Friday, December 2, 2011

Shared Glimpses of Christmas Wish List Contest

December has a way of becoming too busy to think straight.  I'm slow posting the winners for November's Wish List contest due to the fact I'm in charge of my ward's Christmas party which is tonight and a few dozen other excuses.  I picked the winners a few minutes ago and they are Cheri Crane and Vicki Firth.  Congratulations!  Of course that means it's time for a new contest to begin and I'm changing the rules a little bit for this month.  Only those who share a true Christmas experience will be eligible to win the prizes--an LDS fiction novel from my over-flowing shelves.  There will be two winners.

First Candycane

Everyone, for good or bad, has a memorable Christmas story tucked away in their memories.  Please share those experiences here.  I'll try to share some of my memories of Christmases past each week too. The memories may be simple such as the Christmas my son-in-law was at Walter Reed Army hospital and I sent a big package to my daughter's family at
Andrews AirForce Base for Christmas.  My almost three-year-old grandson saw the postman leave the package and became the postman's best friend because there was no way he could be persuaded the gifts came from Grandma and Grandpa.  He knew it was the postman who gave him all those surprises.  Your story may be longer, spiritual, funny, or however you remember the event.  You may enter more than once too.  I'm looking forward to reading glimpses of your past Christmases.
Checking out the Christmas decorations.

4 comments:

Lezlie said...

One memory I'll always cherish is the Christmas my grandparents from Idaho drove down with a couple of huge boxes. My grandpa had made me a cupboard that was taller than me. He also made a desk for one of my sisters. We both cherish those handmade items to this day.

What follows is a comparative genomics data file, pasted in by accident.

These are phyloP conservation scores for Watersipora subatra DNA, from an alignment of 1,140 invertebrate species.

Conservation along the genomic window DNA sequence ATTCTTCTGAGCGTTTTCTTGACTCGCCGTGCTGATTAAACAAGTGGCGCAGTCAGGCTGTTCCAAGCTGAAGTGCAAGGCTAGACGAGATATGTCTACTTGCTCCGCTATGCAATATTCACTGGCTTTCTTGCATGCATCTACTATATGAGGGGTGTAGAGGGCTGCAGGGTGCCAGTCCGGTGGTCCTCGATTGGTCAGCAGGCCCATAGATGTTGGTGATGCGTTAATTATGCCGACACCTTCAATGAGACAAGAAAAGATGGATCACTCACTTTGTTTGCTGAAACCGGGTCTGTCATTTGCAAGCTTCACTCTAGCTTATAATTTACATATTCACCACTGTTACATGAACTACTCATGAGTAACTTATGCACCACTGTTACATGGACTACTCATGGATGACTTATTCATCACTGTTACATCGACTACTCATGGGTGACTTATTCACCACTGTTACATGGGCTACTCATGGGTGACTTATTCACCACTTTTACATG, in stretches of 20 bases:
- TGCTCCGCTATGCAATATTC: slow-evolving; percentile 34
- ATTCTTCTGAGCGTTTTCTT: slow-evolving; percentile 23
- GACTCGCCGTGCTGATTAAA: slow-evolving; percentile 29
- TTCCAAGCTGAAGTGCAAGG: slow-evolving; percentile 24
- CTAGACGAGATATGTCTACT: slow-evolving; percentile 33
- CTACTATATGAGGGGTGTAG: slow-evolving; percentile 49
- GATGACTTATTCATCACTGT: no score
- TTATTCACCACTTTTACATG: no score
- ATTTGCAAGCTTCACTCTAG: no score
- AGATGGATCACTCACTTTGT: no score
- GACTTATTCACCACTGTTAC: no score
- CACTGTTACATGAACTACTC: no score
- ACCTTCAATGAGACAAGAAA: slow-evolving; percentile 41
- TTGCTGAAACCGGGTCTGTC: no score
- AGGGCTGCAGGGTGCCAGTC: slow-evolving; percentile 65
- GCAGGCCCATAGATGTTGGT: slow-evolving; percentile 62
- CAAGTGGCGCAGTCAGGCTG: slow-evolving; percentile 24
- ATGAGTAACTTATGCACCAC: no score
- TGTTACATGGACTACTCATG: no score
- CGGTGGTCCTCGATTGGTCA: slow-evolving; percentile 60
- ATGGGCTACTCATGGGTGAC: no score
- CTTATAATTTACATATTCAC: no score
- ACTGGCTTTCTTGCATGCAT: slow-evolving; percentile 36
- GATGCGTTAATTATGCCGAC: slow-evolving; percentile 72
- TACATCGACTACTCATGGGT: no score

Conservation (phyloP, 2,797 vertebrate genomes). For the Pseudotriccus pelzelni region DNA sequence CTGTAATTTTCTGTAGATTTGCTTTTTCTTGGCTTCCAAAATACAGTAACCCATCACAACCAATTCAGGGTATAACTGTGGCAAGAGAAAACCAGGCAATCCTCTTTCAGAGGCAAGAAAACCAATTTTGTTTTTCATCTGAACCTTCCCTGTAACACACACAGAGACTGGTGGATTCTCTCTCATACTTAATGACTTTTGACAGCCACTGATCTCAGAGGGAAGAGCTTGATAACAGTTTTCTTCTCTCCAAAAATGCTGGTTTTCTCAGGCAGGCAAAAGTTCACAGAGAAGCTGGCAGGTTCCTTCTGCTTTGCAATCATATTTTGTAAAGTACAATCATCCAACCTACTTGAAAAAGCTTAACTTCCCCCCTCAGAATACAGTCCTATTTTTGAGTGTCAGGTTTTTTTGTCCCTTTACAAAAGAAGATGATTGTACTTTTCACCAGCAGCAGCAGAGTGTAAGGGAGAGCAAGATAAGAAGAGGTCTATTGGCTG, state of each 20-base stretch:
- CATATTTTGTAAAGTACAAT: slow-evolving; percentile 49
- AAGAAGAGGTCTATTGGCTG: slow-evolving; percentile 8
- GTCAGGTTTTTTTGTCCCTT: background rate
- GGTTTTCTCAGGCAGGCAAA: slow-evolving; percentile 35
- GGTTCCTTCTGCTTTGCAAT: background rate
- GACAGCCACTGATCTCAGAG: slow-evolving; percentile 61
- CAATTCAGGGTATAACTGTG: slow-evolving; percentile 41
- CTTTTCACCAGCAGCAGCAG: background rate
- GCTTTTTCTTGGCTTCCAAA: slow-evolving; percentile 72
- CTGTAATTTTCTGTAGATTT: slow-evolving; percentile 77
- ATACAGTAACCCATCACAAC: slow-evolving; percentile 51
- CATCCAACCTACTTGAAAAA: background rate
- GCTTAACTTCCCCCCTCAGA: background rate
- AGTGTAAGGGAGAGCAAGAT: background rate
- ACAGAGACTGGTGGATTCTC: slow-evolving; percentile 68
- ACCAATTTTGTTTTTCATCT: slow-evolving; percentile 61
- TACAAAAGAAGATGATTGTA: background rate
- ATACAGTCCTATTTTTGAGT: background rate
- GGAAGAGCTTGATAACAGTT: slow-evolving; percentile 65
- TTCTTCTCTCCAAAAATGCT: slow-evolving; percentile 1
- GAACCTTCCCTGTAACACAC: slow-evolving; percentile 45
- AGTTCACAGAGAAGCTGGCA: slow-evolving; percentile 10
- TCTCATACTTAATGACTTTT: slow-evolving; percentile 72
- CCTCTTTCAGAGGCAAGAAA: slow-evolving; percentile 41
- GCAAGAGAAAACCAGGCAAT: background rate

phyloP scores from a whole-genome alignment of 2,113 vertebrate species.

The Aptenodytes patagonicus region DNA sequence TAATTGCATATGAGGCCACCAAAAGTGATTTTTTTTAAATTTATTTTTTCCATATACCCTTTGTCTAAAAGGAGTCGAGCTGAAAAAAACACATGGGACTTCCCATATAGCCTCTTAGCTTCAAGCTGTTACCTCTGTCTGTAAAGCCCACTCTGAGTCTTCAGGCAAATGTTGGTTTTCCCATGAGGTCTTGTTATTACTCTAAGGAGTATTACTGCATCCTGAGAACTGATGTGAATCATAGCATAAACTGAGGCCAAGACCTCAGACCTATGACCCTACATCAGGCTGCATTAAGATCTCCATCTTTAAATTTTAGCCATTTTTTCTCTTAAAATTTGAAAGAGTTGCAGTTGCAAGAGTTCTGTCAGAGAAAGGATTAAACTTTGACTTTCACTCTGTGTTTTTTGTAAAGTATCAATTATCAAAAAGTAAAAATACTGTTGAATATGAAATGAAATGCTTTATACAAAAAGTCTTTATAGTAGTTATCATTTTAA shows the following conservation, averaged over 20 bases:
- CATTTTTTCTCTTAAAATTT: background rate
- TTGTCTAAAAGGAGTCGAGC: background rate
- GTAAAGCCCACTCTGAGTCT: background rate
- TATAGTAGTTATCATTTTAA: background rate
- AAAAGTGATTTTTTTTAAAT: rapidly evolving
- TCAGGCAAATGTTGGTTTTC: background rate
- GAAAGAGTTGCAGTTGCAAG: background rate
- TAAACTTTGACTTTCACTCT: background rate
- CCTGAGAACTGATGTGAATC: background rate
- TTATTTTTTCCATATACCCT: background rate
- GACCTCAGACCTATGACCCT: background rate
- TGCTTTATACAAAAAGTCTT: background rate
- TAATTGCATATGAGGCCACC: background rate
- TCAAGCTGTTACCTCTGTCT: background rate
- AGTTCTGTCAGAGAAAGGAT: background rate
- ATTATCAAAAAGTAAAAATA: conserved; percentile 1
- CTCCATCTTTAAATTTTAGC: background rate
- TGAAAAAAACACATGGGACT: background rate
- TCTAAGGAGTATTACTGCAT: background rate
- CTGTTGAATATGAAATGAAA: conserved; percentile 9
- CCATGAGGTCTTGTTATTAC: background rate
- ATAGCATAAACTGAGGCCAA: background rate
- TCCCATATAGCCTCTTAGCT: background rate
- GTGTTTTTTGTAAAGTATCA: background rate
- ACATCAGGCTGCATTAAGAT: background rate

David G. Woolley said...
This comment has been removed by the author.
David G. Woolley said...

My grandfather served as mission president in Billings Montana. One Christmas, when I was a young boy, we traveled to Montana to spend the holiday. After a wonderful Christmas celebration at the mission home on Christmas day, my Grandfather set out a large box on the curb filled with torn bows, crumpled wrapping paper and discarded gift boxes for a special garbage collection the city ran the very next day. Before we figured out that grandpa set our gifts on the curb, and that the large box inside the home was filled with used wrapping paper, all our gifts were in the city dump. It was the first year we went without any tangible evidence of having celebrated Christmas, but it ended up being one of the best. We sang. We enjoyed each other’s company. We played games. Imagine that. One of the best Christmas celebrations and there not a single "present" to show for it.

Runaway Bridal Planner said...

A memory I will cherish and remember..
Is a few years back just before Christmas my father was sent to the hospital with blood clots in his lungs and kidneys. It was very serious and instead of a regular Christmas that year (Opening presents, big dinner, ect..)
We got together as a family in a small hospital room, ordered a christmas special hosptital cafeteria meal, and played UNO and Phase 10 together.
We realized that being together as a family even in a hospital, was a far better Christmas than presents and all the trimmings.
On a side note, my father was released just before the new year and we celebrated the opening of the presents and did all the traditional stuff then:)